I have had a couple of meetings with our city government trying to get their help in long term leasing or purchasing the vacant railroad land across the street from the park where we have the Free Farm Stand and where Treat Commons Community garden is located. This land has been vacant for years and now has huge trucks parked on it and roofing equipment like tar machines and according to the railroad is not authorized use. Years ago in the eighties I actually got a lease to put a garden there but a neighbor who happened to be a lawyer got the railroad to rescind the lease because he didn’t want a garden there. I have dreamed forever of seeing this space planted with fruit trees and now maybe even our greenhouse that’s being stored. I recently thought it would be a great place to put a free neighborhood garden center, a place that would help and encourage neighbors to grow backyard gardens. The city recently passed legislation to promote urban agriculture in the city and created a new Department of Urban Agriculture to carry out several goals, one of which was to create a number of garden resource centers in different neighborhoods. I suggested to the new director Hannah Schulman, who has been very active with San Francisco Urban Agriculture Alliance and is very supportive and friendly, that we meet with the Supervisor’s aide (I don’t get to speak with the Supervisor directly) to create a center on this land. So we had a meeting and they like my ideas, but since they are new to all this they have to figure out how to do it and what the next steps will be. I came away a bit discouraged and thinking that it will take forever to get the city to make this happen. If the land didn’t have big trucks on it I would consider squatting the land. For now I have to go through the bureaucracy and be patient. Perhaps a huge number of neighbors getting together to put pressure on the city would help it move forward, but me organizing something like that now is not going to happen. In the meantime I have been cleaning up my big backyard and getting it ready to plant more food for the Stand. That is where the Free Farm Stand began in the first place.While weeding I had a realization that I should really apply myself to growing as much food as I could in a small and somewhat shady space. That as time goes on sunny vacant lots are going to become a thing of the past (and a large farm like we had or a food forest in the Mission is a long shot) and that the average backyard is the most likely place to grow food in the city (besides roofs). Following that logic, and after watching hours of videos from one of my garden heroes John Kohler (go to http://www.youtube.com/user/growingyourgreens), I thought I need to build some good garden raised beds or boxes. He tells you how.
I also thought why wait for the city to create a neighborhood garden resource center, I should just create one myself. If the city gets that railroad land that would be awesome, but until then I will see what I can do myself (and just check in with the city people on a regular basis). I have approached my friends who have a large garden kitty corner to the park on 23rd St and talked to them about creating a center there. I actually helped create that garden and worked there for about 25 years and then I left. At that time it was like a neighborhood garden center, though I hadn’t really quite realized it. . Right now it could use a lot of help and I have a green light to come back. I am now trying to figure out a schedule and hoping to find some other committed volunteers that could keep a neighborhood garden center open a number of days during the week. I have a serious problem over committing myself to projects and all my time gets taken up with wonderful things to do. In the last few months Alemany Farm has really saved the Free Farm Stand by providing it with our main source of Hecka Local produce, produce that is even more local and fresh than what we get from the farmer’s market at the end of the day. I have been feeling guilty that I haven’t been volunteering there to help them grow or harvest this super high quality produce, so I have plans to get over there soon, another project for me (again I am on the hunt for people that might want to go over with me on a Friday afternoon). Though recently we haven’t had huge amounts of produce like in the summer, the Free Farm Stand continues to be exciting! I love all the new volunteers that have been showing up and that they are taking on more of the responsibilities like loading the van and doing food pick-ups. Plus every week we have been having some awesome “free store” set up across from the farm stand tables (this week a volunteer brought 10 bags of nice children’s clothes that were very popular). Then there is our new information booth that is still trying to get off the ground. This week a new friend named Max brought a handmade garden tower that he wants to set up at the stand in two weeks. His idea I believe comes from a company selling these units, that grows food vertically for those with little space. Growing Your Greens actually has a video about setting up one of these towers, though the one in John’s video is a costly tower that he purchased online. And this week several people from a meet up group came and volunteered and two of them made vegan sandwiches from produce from the Stand. I don’t know if I should be sharing this here as we technically are not supposed to be doing things like this. Here are some photos:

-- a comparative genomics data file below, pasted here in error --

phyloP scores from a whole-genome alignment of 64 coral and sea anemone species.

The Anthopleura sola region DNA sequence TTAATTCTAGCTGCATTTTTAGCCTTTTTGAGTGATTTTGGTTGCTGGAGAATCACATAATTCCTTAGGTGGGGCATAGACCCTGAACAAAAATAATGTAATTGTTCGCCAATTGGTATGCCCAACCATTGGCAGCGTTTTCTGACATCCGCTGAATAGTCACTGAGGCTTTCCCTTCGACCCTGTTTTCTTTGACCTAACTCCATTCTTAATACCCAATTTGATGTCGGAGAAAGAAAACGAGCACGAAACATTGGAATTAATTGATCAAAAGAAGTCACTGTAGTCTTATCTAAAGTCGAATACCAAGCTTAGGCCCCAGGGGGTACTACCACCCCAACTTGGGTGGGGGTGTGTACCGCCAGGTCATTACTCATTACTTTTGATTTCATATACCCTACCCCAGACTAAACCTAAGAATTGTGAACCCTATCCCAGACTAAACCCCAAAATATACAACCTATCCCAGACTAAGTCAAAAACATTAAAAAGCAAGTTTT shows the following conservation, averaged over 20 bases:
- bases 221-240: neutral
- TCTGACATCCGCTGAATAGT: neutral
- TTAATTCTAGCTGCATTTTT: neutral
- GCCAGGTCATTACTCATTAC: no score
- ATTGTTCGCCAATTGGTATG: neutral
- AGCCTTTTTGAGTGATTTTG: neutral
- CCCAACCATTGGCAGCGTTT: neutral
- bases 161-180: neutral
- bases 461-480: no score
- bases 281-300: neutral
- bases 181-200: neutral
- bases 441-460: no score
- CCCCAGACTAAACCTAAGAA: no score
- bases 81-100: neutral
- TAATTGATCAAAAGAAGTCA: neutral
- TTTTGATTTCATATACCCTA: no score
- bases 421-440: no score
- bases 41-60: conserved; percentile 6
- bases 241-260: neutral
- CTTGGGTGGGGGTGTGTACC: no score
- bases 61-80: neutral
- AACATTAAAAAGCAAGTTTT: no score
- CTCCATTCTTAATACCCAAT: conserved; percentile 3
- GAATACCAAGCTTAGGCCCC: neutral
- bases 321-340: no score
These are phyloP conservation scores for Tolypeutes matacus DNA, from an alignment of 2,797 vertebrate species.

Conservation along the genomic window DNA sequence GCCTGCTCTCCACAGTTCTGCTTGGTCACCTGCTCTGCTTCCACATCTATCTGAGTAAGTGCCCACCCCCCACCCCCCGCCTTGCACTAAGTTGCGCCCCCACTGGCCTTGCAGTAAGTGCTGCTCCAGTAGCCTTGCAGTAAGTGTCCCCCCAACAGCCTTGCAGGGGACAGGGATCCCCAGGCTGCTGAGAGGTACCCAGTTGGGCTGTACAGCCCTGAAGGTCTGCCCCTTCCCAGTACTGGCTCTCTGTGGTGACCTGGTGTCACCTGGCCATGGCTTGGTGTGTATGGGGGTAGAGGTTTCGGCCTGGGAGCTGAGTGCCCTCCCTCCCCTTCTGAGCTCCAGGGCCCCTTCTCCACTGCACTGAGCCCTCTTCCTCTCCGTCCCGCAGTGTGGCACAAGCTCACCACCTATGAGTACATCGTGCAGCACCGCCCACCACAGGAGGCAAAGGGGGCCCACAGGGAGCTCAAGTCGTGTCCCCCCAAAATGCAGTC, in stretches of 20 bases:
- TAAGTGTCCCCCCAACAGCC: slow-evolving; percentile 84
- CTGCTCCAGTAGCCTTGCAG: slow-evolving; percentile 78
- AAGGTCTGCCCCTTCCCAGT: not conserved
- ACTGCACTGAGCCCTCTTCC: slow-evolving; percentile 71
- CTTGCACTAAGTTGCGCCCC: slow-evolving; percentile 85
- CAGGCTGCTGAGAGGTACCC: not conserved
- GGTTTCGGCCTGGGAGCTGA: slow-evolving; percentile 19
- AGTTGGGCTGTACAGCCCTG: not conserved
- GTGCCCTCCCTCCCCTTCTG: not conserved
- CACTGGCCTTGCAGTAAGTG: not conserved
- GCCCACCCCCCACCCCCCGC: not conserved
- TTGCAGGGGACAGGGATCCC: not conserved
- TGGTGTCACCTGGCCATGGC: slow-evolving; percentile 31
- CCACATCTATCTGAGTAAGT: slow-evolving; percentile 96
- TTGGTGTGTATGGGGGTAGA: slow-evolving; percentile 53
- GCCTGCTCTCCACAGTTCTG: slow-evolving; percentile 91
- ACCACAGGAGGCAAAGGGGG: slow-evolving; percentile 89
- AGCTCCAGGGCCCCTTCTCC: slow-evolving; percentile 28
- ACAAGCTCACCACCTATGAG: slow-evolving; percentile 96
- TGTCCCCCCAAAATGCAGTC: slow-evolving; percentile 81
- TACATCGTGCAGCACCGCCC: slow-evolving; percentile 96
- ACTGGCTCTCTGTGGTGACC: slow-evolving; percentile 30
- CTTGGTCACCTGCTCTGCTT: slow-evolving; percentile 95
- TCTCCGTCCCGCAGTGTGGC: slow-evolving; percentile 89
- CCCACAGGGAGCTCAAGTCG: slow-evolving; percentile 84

Messages from India that came in my inbox:
I might add: Feed All Break Bread Together Stop the Evictions Free the Land
Please contact us if you are interested in volunteering, especially if you are interested in gardening and learning about urban food production in a back yard garden and helping to create a free neighborhood garden resource center.